Committee carousel: Comey skates by tough questions
Fired FBI Director James B. Comey appeared before the Senate Intelligence Committee last week to much fanfare, bearing enough revelations for both sides to walk away claiming victory. But as the dust settles, longtime Senate watchers are starting to wonder if Mr. Comey’s testimony wasn’t just a show trial that is part of a larger cover-up aimed at destroying Donald Trump’s presidency.
For example, why was Mr. Comey allowed to testify before the Senate Intelligence Committee, which has no oversight jurisdiction over the Department of Justice or the FBI? The decision served only to validate and focus all the attention on the phantom probe into alleged ties between the Trump campaign and Russia.
If the Senate really was interested in exploring all the stated reasons for Mr. Comey’s firing, from the Russia probe to the inexplicable manner in which Mr. Comey handled Hillary Clinton’s illegal email server, why not haul Mr. Comey before the Senate Judiciary Committee, the committee that actually does have jurisdiction over the Justice Department and the FBI?
Senate Judiciary Committee Chairman Charles Grassley, Iowa Republican, is legendary for his no-nonsense, nonpartisan and meticulous oversight of the federal government agencies and departments. Mr. Grassley is now accusing his own party leadership of erecting a “stone wall” to protect Mr. Comey from his committee. It is a sentiment shared even by Democrats. “At some point, the leadership in both the majority and the minority have to say [we] must have some role in asserting the jurisdiction of this committee,” fumed Sen. Amy Klobuchar, Minnesota Democrat, who sits on the committee. “It seems to me that all, nearly like 90 percent of these issues, should be under our committee.”
Equally curious was the Intelligence Committee’s decision to hold a hearing on the day before Mr. Comey testified featuring four top U.S. intelligence officials. That hearing was supposed to be all about renewing the Foreign Intelligence Surveillance Act.
Instead, Democrats and Republicans alike spent the entire charade fanning the wild conspiracy flames that somehow Mr. Trump collaborated with the Kremlin to tilt last year’s election. It made for the perfect appetizer for the next day’s main course.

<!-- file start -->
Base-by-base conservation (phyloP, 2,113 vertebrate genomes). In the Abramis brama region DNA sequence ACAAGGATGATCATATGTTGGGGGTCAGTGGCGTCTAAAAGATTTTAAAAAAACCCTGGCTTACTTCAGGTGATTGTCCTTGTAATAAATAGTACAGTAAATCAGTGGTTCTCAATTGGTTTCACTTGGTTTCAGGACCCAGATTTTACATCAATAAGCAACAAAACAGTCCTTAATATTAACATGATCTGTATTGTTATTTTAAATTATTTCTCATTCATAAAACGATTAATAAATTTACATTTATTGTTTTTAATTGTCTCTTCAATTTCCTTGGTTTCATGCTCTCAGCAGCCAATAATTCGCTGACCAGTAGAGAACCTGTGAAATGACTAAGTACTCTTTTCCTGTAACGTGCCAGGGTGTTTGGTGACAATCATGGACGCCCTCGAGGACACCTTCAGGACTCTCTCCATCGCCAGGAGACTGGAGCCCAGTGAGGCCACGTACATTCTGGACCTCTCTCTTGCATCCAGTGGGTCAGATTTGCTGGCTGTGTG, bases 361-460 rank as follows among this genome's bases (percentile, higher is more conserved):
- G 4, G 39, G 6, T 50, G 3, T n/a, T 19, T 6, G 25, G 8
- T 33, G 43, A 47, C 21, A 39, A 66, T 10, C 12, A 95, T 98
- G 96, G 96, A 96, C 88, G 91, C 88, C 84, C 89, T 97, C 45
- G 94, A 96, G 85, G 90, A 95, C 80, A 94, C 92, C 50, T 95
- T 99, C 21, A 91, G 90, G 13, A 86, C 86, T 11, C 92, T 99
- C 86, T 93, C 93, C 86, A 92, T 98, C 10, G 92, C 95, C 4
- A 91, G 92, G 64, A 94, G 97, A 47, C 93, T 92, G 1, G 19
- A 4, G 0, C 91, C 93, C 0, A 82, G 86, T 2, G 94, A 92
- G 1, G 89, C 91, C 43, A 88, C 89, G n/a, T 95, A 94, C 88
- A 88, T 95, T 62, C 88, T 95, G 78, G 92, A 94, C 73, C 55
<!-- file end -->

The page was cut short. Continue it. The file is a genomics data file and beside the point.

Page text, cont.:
So, why would Mr. Comey be afraid of appearing before the committee that has actual oversight of the FBI and Department of Justice? Here are some of the questions he wasn’t asked by the Intelligence Committee and that he might not have wanted to answer:
Mr. Comey said he leaked his confidential notes of meetings with Mr. Trump to The New York Times because he wanted to get a special prosecutor appointed. Was this just to get revenge against the president for firing him? Or was Mr. Comey using back channels inside the FBI to manipulate the system into appointing a special prosecutor?
If so, that would be a pretty stunning revelation.
Also, Mr. Comey said he spoke privately with various colleagues and at least one person outside the FBI about his predicament. Mr. Comey should be required to name every single person with whom he confided about the situation both before and after he was fired.
Answers to these questions would reveal just how widespread Mr. Comey’s leaking operation went and possibly shed more light on whether Mr. Comey violated the president’s executive privilege when he leaked his private Oval Office conversations.
Perhaps most importantly, Mr. Comey and Special Counsel Robert Mueller have been friends a long time in the swamp. What communications did the two men have about any of this before and after Mr. Comey was fired? Did Mr. Comey coordinate in any way with Mr. Mueller to get him appointed special counsel?
For that matter, perhaps the Senate Judiciary Committee should haul Mr. Mueller before the committee to answer some of the same questions.
Nobody said draining the swamp would be easy.